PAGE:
by Michael Holland
There comes a point in time when leaders begin to lead other leaders. They have several people below them who are guiding teams or departments of their own, and they can see the breadth of their empire spread out before them, with all their resources working together to achieve the goals set forth at the last leadership team retreat.
But what is really going on within these teams? Is everyone totally aligned around the goals? Are the employees working diligently? Are they fully engaged and giving all of their discretionary energy?
What tends to happen to leaders as they move up the ladder is that they forget the most basic of premises of leadership: relationships are built one employee at a time.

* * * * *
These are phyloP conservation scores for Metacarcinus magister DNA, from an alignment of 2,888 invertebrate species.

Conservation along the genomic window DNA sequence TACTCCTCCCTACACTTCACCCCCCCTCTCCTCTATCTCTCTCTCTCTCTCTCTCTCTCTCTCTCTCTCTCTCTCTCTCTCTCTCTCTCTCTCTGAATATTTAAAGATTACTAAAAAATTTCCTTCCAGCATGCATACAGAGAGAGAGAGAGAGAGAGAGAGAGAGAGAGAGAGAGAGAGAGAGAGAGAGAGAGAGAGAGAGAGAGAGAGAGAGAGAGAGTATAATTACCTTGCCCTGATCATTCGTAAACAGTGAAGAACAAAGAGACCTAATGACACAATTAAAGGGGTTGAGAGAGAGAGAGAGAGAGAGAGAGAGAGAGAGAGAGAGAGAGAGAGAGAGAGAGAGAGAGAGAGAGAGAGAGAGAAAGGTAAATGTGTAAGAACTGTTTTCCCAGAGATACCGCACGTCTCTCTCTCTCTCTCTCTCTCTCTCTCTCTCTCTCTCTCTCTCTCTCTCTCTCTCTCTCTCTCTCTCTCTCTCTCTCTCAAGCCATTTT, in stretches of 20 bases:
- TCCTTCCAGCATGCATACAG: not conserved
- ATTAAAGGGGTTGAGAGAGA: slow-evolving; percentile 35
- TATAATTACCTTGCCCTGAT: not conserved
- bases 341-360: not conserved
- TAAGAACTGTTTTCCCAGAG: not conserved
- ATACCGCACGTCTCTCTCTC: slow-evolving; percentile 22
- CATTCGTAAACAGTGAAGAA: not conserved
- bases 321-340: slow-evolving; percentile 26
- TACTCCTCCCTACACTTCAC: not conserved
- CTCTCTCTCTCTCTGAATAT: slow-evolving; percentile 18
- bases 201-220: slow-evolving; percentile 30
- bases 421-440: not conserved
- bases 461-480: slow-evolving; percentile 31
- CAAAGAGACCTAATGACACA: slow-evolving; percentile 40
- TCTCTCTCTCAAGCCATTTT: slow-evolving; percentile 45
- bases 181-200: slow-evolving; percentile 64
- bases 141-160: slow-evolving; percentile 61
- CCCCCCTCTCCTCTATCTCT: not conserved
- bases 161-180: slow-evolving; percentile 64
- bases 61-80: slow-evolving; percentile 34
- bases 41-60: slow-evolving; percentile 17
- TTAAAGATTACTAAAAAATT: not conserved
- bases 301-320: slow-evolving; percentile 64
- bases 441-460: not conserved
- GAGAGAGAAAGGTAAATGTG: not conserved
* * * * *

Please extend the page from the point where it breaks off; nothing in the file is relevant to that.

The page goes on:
Leading well requires that you go back to the basics at every turn and build (or rebuild) relationships, one person at a time. It is through these relationships that you will earn the right to be a person’s leader. You will receive their permission to be led.
As these relationships form, you are weaving the fabric of the culture of an organization. Each relationship builds upon the others until ideally, you reach a critical “tipping point“ where the culture of your team, department, or organization has tremendous momentum.
And it’s at exactly this point that great leaders separate themselves from average leaders. Average leaders feel good about this initial momentum and slack off, assuming the leaders below them will continue to build relationships.
Great leaders stay in man-to-man formation and continue to build the one-to-one relationships even after the tipping point is reached. And when it comes to great leadership, this makes all the difference.
Coaching Thoughts – For You and Your Peers
- Have you forgotten that you need permission from your employees in order to lead them?
- Are there certain relationships that you could/should invest more time?
- What does this statement mean to you: “Leading well requires that you go back to the basics at every turn.”?